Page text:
During my wedding reception one of my good friends pulled me to one side, put his arm around me and told me just to stop, take a look around and to soak it all in.
I’m very grateful for that, as fourteen years later I can still go back to our big day in my head, seeing all the faces of family and friends who were smiling and dancing.
It’s at this point in the year that I like to do the same out in the garden.
A variety of plants
There have been seasonal highlights for me to enjoy along the way, but now that we’re at the peak of the gardening year I can really take pleasure in the garden I’ve worked hard to create.
I’m picking fresh crops daily from the no-dig vegetable plot. Autumn raspberries and brambles are starting to tease me with the odd fruit in the soft fruit cage, while plums, apples and pears are ready for picking in the orchard.
I’m almost finished trimming all the hedges and topiary pieces throughout my garden to neaten them up.
Admiring the garden
It’s a job that will make their shapes look all the more crisp and smart when the garden is bare and they will become the garden interest come winter time.
Shrubs such as Philadelphus, Lilac and Witch hazel that flowered earlier in the year are taking a back seat now, but still provide a backdrop for all the herbaceous perennials currently in bloom.
As I enjoy my garden, as well as the others I visit, there is still one genus of woody shrubs standing out from all the rest – the Hydrangea.
I must confess that I hadn’t appreciated just how diverse this group of plants was and what value it could bring to the garden, all the way from late spring through to early autumn.
Until a few years ago, my knowledge didn’t really extend beyond the many popular ‘mophead’ varieties – those rounded deciduous shrubs with flowers in shades of pink, red, blue and white.
It is an interesting plant, as the alkalinity of your soil can affect the flower colour.
A splash of colour
However, as Scotland mostly has an acid soil, the blue hydrangeas tend to remain blue rather than being dirtied with pink.
The colour is more intense on the western coast of the country.
The Hydrangea doesn’t like drying out, which is why they do well with me on the clay soil of Old Scone, near Perth.
A good mulch around the base of the plant with compost, leaf mould or manure each spring will help improve your soil, and also help the plant cope with drier spells during the growing season.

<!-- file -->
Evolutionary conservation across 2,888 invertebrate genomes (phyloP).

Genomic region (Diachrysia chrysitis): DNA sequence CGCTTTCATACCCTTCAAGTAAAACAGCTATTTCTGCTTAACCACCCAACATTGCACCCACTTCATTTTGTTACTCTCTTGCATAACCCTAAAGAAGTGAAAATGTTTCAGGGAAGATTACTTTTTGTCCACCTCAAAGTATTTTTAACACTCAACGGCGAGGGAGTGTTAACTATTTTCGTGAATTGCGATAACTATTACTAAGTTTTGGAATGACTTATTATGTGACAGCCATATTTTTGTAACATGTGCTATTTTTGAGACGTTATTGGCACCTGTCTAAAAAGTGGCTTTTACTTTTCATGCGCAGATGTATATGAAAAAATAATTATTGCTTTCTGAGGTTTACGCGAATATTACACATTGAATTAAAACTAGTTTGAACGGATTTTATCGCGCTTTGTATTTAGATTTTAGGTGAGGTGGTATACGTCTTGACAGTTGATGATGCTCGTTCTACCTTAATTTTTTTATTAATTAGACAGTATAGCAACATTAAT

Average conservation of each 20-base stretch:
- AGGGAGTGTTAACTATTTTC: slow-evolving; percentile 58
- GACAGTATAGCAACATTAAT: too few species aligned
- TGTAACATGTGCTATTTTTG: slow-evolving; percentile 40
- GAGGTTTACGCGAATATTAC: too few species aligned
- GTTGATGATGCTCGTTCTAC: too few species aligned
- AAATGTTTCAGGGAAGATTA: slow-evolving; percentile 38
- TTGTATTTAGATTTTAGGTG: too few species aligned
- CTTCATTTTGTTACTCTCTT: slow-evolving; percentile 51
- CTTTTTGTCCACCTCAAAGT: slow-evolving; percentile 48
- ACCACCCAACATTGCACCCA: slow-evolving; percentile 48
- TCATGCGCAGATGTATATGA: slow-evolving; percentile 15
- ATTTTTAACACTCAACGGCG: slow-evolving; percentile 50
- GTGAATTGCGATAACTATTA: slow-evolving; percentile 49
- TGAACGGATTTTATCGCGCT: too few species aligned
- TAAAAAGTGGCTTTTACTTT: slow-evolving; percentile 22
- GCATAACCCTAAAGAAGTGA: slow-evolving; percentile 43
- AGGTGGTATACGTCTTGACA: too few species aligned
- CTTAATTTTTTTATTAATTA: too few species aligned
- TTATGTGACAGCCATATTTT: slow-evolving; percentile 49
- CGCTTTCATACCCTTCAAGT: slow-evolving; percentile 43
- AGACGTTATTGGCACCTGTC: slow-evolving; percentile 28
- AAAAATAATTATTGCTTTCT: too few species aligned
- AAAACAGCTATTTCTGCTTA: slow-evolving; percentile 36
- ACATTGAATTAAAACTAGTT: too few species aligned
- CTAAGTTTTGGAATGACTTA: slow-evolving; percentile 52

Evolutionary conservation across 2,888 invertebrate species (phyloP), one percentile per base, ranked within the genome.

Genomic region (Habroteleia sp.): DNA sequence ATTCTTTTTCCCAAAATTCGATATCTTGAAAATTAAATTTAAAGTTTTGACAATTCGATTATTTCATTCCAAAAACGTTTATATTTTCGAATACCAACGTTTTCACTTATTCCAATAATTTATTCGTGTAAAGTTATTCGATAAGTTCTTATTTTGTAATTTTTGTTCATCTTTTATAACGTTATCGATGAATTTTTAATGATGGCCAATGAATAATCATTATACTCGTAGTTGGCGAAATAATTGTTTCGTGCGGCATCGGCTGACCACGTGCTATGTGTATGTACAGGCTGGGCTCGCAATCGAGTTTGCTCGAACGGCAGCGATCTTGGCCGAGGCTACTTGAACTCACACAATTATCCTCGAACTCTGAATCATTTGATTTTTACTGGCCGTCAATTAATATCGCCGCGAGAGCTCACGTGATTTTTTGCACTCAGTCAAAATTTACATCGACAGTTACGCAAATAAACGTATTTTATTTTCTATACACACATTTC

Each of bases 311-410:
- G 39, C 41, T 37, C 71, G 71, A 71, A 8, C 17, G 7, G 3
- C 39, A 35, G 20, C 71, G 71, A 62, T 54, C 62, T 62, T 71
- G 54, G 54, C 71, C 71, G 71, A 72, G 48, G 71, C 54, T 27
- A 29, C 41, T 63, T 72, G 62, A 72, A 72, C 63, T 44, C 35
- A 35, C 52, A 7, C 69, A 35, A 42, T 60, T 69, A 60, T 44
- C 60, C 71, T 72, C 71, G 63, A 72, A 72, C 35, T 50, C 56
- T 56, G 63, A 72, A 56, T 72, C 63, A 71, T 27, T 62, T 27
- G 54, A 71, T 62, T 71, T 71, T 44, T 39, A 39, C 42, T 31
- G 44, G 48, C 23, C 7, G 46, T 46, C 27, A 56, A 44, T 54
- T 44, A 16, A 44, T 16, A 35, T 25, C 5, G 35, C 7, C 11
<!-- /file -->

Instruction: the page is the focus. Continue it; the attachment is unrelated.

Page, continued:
A classier variety
I don’t wish to offend, but I really do struggle to bear the sight of these, despite me understanding the colourful qualities they bring to a garden.
Perhaps it is due to the influence of my good wife over the years that I now favour a classier Hydrangea plant for my garden.
Cultivars of the tough, medium to large flowering H. paniculata, which originates from Japan and China, were the first to open my eyes to the wider world of Hydrangeas.
As the name suggests, ‘Grandiflora’ produces large flowers, cream coloured and up to 30cm (12inches) long. They turn pink as they go over, standing on shrubs that are sometimes 3m (9ft) high.
These large flowers are the result of pruning the long shoots right back to 5-7.5cm (2-3inches) at the end of each winter.
This, and the red-stemmed Vanille Fraise, make the most wonderful plants for the garden.
A good, reliable, tried-and-tested plant is H. arborescens ‘Annabelle’, which earned a Scottish Gardenplant Award.
It is fairly small, only reaching a height of around 1.5m (5ft) and it has huge, rounded heads of brilliant white that tend to bend over the foliage.
Meanwhile, a real statement plant is H. aspera subsp. Sargentiana, which, in a sheltered spot or woodland garden, produces stems covered with stiff hairs and bristles. It has large, grey-green velvety leaves.
It’s for these characteristics that I love this plant, which also gives us large, flat, bluish flower-heads with white florets.
There is a climbing Hydrangea suitable for covering a problem north-facing wall, as it attaches itself to it with aerial roots.
I have seen pictures of it growing in the wild and I’m determined to replicate that by having it climb up a tree.
The dark-green leaves eventually turn yellow, adding another quality on top of the lacy white blooms, making it a “value for money” plant.
Earlier this year I planted an oak-leaved hydrangea from the south east of the United States, and I’m keen to see how well it does.
Moving away from flowering displays, I hope this plant will survive and grow so that I can enjoy its magnificent bronze-purple autumn tints.